(Via The Frisky)
Civil liberties nightmare or a f**king great idea? Police in Queensland, Australia, now have the authority to fine citizens $100 to $300 for committing the “public nuisance” of cussing in public. Queensland’s head of state, Anna Bligh, said to expect a 20 percent rise in public nuisance complaints, based on trial programs in South Brisbane and Townsville. Why are Aussies so concerned about naughty language? They’re not. Apparently, swear words are just a moneymaker. Bligh said that targeting public pottymouths (along with those who pee in public and other acts of disorderly conduct) could generate the government some major bucks. Watch your mouths, Aussies!
Here’s the Story straight from Australia:
THOUSANDS of people could be slapped with fines for offences that would never have attracted police attention in the past under sweeping reforms to police powers.
Experts fear swearing in public, with a fine of $100, will be a major money spinner and could become the weapon of choice for frustrated officers on the beat.
Queensland Premier Anna Bligh announced the new powers for the state’s police to issue on-the-spot notices for public nuisance offences.
Ms Bligh said the move would increase efficiency, save time and fast-track more important matters in the courts by stopping minor public nuisance offenders from clogging the justice system.
She said the measures, targeting offences such as public urination, disorderly conduct and abusive language, would save the Government between $18 million and $30 million.
The power to issue on-the-spot fines of between $100 and $300 could result in public nuisance prosecutions soaring 20 per cent, based on figures from a 12-month trial in South Brisbane and Townsville.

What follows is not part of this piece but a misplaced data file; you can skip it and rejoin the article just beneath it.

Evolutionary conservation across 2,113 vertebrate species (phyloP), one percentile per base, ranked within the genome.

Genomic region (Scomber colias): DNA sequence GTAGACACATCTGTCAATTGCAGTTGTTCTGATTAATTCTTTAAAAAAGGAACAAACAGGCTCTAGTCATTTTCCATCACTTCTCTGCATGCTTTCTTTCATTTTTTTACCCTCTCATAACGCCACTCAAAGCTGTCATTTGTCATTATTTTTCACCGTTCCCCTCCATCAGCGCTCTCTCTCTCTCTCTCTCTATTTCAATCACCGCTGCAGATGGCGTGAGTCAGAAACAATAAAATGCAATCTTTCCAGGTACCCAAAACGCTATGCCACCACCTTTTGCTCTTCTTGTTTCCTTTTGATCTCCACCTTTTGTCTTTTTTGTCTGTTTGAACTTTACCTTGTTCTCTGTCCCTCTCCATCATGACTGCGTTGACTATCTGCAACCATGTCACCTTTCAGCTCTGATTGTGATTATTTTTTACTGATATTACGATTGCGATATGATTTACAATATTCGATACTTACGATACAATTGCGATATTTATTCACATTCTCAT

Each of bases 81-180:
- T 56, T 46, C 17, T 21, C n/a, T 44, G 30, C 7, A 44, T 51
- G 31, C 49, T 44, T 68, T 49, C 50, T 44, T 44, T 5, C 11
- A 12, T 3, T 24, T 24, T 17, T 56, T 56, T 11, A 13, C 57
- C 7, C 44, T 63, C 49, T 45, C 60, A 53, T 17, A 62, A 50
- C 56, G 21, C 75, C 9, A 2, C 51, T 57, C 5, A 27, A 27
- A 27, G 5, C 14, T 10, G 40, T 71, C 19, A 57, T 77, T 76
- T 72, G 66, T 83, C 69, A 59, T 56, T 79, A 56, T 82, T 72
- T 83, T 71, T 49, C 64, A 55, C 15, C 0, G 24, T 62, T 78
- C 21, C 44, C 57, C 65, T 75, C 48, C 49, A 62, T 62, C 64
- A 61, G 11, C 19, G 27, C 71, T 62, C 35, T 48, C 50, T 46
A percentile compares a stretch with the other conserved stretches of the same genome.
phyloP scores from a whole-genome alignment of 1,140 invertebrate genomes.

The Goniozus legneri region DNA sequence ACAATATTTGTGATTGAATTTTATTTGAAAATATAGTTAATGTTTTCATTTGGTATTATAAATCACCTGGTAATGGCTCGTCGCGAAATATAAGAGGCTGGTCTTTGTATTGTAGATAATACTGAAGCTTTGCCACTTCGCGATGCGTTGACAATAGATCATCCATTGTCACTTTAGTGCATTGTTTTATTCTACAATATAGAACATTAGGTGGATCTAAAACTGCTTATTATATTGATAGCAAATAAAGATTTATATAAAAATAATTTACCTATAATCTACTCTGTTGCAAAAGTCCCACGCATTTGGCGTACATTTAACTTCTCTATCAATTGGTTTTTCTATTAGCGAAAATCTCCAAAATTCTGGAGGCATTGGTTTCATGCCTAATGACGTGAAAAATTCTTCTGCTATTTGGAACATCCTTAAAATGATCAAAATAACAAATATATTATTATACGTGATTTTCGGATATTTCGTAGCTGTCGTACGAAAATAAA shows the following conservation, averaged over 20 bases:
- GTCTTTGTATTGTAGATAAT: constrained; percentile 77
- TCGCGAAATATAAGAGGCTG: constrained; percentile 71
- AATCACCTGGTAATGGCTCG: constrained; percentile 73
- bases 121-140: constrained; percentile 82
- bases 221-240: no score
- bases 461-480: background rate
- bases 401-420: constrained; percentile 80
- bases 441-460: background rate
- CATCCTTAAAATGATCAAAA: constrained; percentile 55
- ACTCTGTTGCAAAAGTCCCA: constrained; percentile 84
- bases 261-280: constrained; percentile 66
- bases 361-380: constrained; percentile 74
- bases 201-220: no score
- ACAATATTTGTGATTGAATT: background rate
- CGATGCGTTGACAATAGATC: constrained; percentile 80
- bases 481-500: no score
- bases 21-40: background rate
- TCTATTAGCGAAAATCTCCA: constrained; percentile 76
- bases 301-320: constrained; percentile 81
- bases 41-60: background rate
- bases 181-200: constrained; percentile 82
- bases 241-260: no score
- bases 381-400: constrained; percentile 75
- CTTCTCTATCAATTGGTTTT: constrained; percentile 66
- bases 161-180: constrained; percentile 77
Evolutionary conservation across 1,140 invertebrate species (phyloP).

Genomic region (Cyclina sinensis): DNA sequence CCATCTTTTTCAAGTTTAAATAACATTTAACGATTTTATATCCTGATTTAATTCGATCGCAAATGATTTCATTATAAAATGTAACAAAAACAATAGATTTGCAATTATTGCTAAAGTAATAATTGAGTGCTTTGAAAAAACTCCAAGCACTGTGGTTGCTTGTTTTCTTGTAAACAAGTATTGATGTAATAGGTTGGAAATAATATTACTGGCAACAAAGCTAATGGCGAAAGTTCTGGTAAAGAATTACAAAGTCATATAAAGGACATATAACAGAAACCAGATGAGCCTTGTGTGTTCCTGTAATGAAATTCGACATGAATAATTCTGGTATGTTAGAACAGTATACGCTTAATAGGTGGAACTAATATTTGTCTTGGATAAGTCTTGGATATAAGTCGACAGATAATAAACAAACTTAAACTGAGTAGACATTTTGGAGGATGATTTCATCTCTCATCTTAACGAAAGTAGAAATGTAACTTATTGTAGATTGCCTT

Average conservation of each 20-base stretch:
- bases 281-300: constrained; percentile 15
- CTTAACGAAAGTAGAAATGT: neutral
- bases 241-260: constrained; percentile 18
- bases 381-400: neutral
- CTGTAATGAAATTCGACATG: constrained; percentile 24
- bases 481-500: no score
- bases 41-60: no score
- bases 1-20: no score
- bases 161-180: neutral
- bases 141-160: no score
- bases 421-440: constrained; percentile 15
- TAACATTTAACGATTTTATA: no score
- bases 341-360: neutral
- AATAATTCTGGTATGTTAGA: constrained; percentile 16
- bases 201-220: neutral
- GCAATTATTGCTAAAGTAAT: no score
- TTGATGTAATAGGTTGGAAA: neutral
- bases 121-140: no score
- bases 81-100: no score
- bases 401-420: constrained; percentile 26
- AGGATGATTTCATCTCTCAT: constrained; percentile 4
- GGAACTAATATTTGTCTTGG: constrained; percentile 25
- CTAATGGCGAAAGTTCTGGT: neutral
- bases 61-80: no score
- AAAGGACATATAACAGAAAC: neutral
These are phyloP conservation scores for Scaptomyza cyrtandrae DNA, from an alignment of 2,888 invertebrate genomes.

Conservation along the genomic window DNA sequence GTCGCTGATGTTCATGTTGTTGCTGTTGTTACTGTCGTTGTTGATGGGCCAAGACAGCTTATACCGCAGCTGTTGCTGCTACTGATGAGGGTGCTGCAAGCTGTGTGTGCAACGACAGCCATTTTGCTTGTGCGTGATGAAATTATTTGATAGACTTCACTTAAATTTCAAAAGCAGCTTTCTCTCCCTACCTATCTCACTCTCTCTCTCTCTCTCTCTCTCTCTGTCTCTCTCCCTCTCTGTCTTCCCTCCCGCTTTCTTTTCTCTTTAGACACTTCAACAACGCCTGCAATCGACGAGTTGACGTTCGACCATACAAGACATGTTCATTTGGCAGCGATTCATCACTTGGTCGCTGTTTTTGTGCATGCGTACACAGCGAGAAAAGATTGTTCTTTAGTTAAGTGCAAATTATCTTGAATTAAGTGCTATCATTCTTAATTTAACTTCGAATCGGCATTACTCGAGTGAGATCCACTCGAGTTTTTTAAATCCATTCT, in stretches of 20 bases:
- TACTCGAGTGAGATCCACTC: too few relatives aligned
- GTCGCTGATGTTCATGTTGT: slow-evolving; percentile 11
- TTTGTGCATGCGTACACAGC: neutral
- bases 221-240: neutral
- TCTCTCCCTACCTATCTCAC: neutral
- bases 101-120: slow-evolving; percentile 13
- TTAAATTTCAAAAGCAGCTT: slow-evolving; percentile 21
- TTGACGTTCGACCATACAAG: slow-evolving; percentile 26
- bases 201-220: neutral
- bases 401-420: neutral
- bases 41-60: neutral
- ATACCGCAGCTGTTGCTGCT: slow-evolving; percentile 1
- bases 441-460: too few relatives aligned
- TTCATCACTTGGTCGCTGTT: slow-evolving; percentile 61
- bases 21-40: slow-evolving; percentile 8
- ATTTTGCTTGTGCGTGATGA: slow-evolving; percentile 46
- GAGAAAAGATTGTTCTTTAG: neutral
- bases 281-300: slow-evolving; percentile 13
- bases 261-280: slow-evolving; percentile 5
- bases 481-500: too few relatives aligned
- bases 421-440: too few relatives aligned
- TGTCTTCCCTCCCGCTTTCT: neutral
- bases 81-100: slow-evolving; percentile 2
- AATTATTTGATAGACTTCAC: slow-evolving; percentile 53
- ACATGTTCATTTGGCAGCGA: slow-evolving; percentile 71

In 2008-2009 terms, that could see 5500 more people slapped with the offence across Queensland each year.
Ms Bligh said it was hard to estimate if the 20 per cent increase would hold true right across the state.
She attributed it to police having more time “on the beat” because the on-the-spot powers saved hours compared to the time spent processing an arrest.
But an evaluation of the trial by Griffith University said evidence existed that, given on-the-spot powers, police were more likely to issue tickets in situations unlikely to be considered criminal before the courts.
The NSW Ombudsman said the problem particularly concerned police fining people for swearing, saying: “The words spoken would not be considered offensive if the matter was to be determined by a court.”
Queensland Council of Civil Liberties president Michael Cope said the powers were a concern when it came to offensive language and would see public nuisance offence rates soar.
“This will become the thing police just slap on someone whenever they aren’t happy,” Mr Cope said. “No one will fight them and ultimately people who are homeless or young will bear the brunt of this.”
Read More HERE.